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Cape Fear Voices/The Teen Scene

Cape Fear Voices/The Teen Scene

Cape Fear Voices/The Teen Scene

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It was the time of the year when…

It was the time of the year when…

…in the Summer of 1967, I realized my playing days were over. The Summer of ’67 (The “Summer of Love”) was a time for the ages, and we just didn’t know it at the time. As T. S. Eliot said, “We had the experience but missed the meaning.” 

While I had great fun in high school, I never spent much of my time reading or studying. You see, I was one of the cool guys who already knew everything. Because I was already 18 when it was time to graduate and perfect war bait, I was allowed to graduate with my class like I was a real scholar. However, within days of graduation, I realized that things were different. All my friends had scattered to all parts of the world. Everyone was planning for college or summer vacations. Going to college wasn’t really an option for me at that time. I certainly didn’t have any money for a vacation. 

Reality and the world seemingly exploded in front of me. I was completely unaware of world events and unprepared to react to them. People were “Going to San Francisco” with flowers in their hair, young men my age were going off to war and dying, riots and civil unrest were everywhere, representing every cause imaginable. The group Buffalo Springfield released their now-iconic song, “For What It’s Worth,” which gave us a hint of what was to come:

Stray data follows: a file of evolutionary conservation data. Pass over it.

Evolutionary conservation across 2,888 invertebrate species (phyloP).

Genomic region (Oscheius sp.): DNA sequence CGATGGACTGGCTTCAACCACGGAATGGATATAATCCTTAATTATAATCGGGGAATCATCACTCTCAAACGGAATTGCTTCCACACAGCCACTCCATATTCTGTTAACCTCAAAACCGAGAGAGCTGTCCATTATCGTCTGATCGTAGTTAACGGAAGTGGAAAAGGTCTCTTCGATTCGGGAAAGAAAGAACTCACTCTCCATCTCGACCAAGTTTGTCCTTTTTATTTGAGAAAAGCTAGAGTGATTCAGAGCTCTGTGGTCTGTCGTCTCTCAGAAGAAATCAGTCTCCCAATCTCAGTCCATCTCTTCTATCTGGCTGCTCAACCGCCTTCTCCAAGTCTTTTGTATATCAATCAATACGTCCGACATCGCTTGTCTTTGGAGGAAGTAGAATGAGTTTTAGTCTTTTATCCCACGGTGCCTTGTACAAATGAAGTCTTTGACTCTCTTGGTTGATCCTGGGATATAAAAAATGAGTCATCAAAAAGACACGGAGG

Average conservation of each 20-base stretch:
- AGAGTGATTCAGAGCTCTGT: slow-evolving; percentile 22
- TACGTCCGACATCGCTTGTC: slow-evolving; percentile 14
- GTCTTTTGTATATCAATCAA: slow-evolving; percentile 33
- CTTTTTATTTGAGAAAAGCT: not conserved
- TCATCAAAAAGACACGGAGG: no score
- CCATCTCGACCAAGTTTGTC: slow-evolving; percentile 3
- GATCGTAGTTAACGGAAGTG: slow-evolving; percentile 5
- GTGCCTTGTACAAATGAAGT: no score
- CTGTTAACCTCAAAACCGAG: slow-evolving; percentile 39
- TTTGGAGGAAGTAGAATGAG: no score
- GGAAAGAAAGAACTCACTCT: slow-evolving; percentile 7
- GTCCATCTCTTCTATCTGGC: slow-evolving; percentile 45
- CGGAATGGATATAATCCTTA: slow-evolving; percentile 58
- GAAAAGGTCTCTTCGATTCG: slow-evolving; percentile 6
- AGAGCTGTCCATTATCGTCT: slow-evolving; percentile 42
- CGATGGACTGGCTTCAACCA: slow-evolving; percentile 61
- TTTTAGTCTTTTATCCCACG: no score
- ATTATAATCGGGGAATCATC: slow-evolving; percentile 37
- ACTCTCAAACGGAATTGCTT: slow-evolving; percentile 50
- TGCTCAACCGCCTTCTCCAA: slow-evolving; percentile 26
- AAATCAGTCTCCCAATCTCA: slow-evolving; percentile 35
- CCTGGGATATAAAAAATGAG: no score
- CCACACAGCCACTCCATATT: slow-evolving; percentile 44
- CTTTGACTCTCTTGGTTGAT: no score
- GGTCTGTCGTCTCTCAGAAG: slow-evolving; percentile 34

“There’s something happenin’ here,
What it is ain’t exactly clear
There’s a man with a gun over there
Tellin’ me I’ve got to beware
I think it’s time we stop, hey what’s that sound
Everybody look what’s goin’ down
There’s battle lines being drawn
Nobody’s right, if everybody’s wrong”

 Frenzy engulfed the Haight Ashbury district of San Francisco in the spring and summer of 1967. Thanks to a song by Scott McKenzie, “gentle” people were headed to San Francisco with “…flowers in their hair.” He told us in the words of that song: 

“Summertime will be a love-in there
In the streets of San Francisco
Gentle people with flowers in their hair.” 

As it turned out, San Francisco was about the only place for love and flowers.

During this “Summer of Love,” there were a reported 128 cities that suffered from riots and civil disorders. Detroit and Newark were arguably the worst of these. Altogether, rioters struck 114 cities in 32 states. There were 88 deaths, more than 4,000 other casualties, and 12,000 arrests. The cities most affected were Wilmington (DE), Toledo, South Bend, Grand Rapids, Pontiac, Milwaukee, New Haven, Providence, Saginaw, Flint, Portland, and Cambridge (MD). 

The theme of a 1967 Arlo Guthrie tune, “Alice’s Restaurant,” was draft evasion. Virtually every undergraduate dormitory had a collection of leaflets providing tips on how to get rejected at Selective Service physical exams. One suggestion was to “Arrive high.” Many draftees did just that. Quite a few young men went to Canada. Neither of those options was ever a consideration for me. 

My summer was more of looking for any other work I could get. It never occurred to me that local businesses were not hiring recent high school grads because they would soon be going to the military. It was a time of high anxiety for me. I realized that, at that moment, that I had no future on the path that I was on and that I was only “Blowing in the Wind.” 

It didn’t take me long to figure out that there was only one acceptable option for me. In late July, I went to see a Navy recruiter. By Aug. 27, 1967, I was sworn in and on my way to Navy boot camp. My summer of love ended with 4 am reveille and long marches. August 1967 was the time of the year when I realized my education was just beginning.

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